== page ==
Increased Precautions We're Taking in Response to COVID-19
As updates on the impact of the coronavirus continue to be released, we want to take a moment to inform you of the heightened preventative measures we have put in place at RiverWoods Behavioral Health System to keep our patients, their families, and our employees safe. All efforts are guided by and in adherence to the recommendations distributed by the CDC.

Please note that for the safety of our patients, their families, and our staff, on-site visitation is no longer allowed at RiverWoods Behavioral Health System.

  • This restriction has been implemented in compliance with updated corporate and state regulations to further reduce the risks associated with COVID-19.
  • We are offering visitation through telehealth services so that our patients can remain connected to their loved ones.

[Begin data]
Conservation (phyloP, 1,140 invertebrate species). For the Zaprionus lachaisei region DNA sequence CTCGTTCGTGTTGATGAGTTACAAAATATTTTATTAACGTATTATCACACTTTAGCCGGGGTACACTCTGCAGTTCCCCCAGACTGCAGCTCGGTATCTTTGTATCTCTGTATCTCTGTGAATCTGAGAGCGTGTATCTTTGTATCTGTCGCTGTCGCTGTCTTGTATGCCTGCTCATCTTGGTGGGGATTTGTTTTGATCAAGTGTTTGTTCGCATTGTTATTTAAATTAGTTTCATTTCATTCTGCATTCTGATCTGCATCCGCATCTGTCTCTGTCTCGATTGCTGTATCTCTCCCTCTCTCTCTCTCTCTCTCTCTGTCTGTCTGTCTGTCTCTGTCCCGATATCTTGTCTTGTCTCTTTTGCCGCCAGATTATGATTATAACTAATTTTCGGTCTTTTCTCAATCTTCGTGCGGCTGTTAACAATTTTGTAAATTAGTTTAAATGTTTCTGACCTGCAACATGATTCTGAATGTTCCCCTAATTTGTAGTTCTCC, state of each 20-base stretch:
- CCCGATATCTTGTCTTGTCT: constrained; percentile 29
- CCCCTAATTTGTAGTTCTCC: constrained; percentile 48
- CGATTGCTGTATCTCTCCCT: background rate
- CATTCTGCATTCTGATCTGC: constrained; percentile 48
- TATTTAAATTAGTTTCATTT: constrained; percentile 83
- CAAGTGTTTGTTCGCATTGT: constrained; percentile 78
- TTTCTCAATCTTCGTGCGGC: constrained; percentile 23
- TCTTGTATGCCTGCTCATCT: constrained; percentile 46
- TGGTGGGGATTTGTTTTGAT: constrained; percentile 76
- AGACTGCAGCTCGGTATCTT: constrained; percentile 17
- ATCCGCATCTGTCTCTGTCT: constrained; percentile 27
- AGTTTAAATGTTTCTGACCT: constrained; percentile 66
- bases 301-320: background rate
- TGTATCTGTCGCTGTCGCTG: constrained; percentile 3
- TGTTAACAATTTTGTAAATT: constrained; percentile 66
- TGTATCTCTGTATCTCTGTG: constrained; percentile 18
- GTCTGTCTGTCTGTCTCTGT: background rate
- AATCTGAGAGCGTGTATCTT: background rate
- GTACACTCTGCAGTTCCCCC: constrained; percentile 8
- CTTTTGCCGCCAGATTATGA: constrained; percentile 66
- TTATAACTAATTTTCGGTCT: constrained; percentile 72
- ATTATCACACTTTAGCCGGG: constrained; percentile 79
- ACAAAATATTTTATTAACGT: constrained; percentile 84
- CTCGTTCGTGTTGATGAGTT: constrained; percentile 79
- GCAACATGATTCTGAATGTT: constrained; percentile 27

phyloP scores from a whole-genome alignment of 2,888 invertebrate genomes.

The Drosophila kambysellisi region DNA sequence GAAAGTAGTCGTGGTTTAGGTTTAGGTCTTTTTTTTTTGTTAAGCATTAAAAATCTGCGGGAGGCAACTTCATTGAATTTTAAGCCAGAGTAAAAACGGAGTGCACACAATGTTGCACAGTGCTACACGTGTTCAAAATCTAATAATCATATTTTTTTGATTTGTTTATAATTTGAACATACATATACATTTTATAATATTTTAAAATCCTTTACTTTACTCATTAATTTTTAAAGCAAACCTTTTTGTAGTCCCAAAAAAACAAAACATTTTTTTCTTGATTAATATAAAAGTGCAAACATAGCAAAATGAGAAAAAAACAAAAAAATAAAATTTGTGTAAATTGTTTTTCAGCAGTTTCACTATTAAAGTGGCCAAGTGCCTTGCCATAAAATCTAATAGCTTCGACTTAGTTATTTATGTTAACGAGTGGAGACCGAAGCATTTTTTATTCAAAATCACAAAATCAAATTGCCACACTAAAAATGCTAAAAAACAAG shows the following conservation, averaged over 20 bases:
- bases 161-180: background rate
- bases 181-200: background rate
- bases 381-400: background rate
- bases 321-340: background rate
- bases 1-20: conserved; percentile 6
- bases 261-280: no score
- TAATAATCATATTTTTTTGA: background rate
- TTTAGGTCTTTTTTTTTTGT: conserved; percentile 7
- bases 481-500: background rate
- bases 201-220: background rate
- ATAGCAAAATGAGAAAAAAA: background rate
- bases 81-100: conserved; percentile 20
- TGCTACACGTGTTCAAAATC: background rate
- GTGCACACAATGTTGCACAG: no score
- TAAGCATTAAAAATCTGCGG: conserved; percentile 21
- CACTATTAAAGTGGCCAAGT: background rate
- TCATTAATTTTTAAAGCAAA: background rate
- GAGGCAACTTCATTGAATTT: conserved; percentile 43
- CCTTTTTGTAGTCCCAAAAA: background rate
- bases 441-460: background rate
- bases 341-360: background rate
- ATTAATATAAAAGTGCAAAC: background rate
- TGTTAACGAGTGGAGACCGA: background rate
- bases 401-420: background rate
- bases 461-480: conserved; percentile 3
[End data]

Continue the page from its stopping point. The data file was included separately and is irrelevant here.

• Alternate methods of communication for other services are being vetted and may be offered when deemed clinically appropriate.

For specific information regarding these changes and limitations, please contact us directly.

CDC updates are consistently monitored to ensure that all guidance followed is based on the latest information released.

  • All staff has received infection prevention and control training.
  • Thorough disinfection and hygiene guidance has been provided.
  • Patient care supplies such as masks and hand sanitizer are being monitored and utilized.
  • Temperature and symptom screening protocols are in place for all patients and staff.